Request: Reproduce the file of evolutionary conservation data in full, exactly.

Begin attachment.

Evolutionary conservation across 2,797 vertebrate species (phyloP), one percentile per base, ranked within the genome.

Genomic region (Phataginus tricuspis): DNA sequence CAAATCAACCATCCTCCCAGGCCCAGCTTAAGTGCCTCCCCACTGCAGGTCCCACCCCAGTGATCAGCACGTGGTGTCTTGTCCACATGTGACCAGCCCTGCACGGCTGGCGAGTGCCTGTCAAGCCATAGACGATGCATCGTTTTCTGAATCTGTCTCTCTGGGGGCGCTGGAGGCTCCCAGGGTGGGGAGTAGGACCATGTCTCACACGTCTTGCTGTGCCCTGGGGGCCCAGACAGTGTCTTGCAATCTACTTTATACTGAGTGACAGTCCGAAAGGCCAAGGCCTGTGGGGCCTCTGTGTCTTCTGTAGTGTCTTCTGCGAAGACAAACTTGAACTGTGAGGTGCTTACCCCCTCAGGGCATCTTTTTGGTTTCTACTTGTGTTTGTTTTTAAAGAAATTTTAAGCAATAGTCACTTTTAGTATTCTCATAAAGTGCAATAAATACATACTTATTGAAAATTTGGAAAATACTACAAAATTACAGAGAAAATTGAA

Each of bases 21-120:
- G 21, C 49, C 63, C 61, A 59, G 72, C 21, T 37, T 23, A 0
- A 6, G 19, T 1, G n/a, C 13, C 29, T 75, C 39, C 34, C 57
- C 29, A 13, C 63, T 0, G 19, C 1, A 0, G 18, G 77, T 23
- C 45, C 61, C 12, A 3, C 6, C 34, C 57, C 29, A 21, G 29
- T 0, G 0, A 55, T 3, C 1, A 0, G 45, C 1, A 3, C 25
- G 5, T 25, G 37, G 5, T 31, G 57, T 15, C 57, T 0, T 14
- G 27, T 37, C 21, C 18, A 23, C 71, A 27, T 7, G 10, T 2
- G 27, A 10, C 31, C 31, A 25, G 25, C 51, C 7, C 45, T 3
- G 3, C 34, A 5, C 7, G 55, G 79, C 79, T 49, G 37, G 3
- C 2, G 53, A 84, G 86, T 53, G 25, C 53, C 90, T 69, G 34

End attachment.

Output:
Evolutionary conservation across 2,797 vertebrate species (phyloP), one percentile per base, ranked within the genome.

Genomic region (Phataginus tricuspis): DNA sequence CAAATCAACCATCCTCCCAGGCCCAGCTTAAGTGCCTCCCCACTGCAGGTCCCACCCCAGTGATCAGCACGTGGTGTCTTGTCCACATGTGACCAGCCCTGCACGGCTGGCGAGTGCCTGTCAAGCCATAGACGATGCATCGTTTTCTGAATCTGTCTCTCTGGGGGCGCTGGAGGCTCCCAGGGTGGGGAGTAGGACCATGTCTCACACGTCTTGCTGTGCCCTGGGGGCCCAGACAGTGTCTTGCAATCTACTTTATACTGAGTGACAGTCCGAAAGGCCAAGGCCTGTGGGGCCTCTGTGTCTTCTGTAGTGTCTTCTGCGAAGACAAACTTGAACTGTGAGGTGCTTACCCCCTCAGGGCATCTTTTTGGTTTCTACTTGTGTTTGTTTTTAAAGAAATTTTAAGCAATAGTCACTTTTAGTATTCTCATAAAGTGCAATAAATACATACTTATTGAAAATTTGGAAAATACTACAAAATTACAGAGAAAATTGAA

Each of bases 21-120:
- G 21, C 49, C 63, C 61, A 59, G 72, C 21, T 37, T 23, A 0
- A 6, G 19, T 1, G n/a, C 13, C 29, T 75, C 39, C 34, C 57
- C 29, A 13, C 63, T 0, G 19, C 1, A 0, G 18, G 77, T 23
- C 45, C 61, C 12, A 3, C 6, C 34, C 57, C 29, A 21, G 29
- T 0, G 0, A 55, T 3, C 1, A 0, G 45, C 1, A 3, C 25
- G 5, T 25, G 37, G 5, T 31, G 57, T 15, C 57, T 0, T 14
- G 27, T 37, C 21, C 18, A 23, C 71, A 27, T 7, G 10, T 2
- G 27, A 10, C 31, C 31, A 25, G 25, C 51, C 7, C 45, T 3
- G 3, C 34, A 5, C 7, G 55, G 79, C 79, T 49, G 37, G 3
- C 2, G 53, A 84, G 86, T 53, G 25, C 53, C 90, T 69, G 34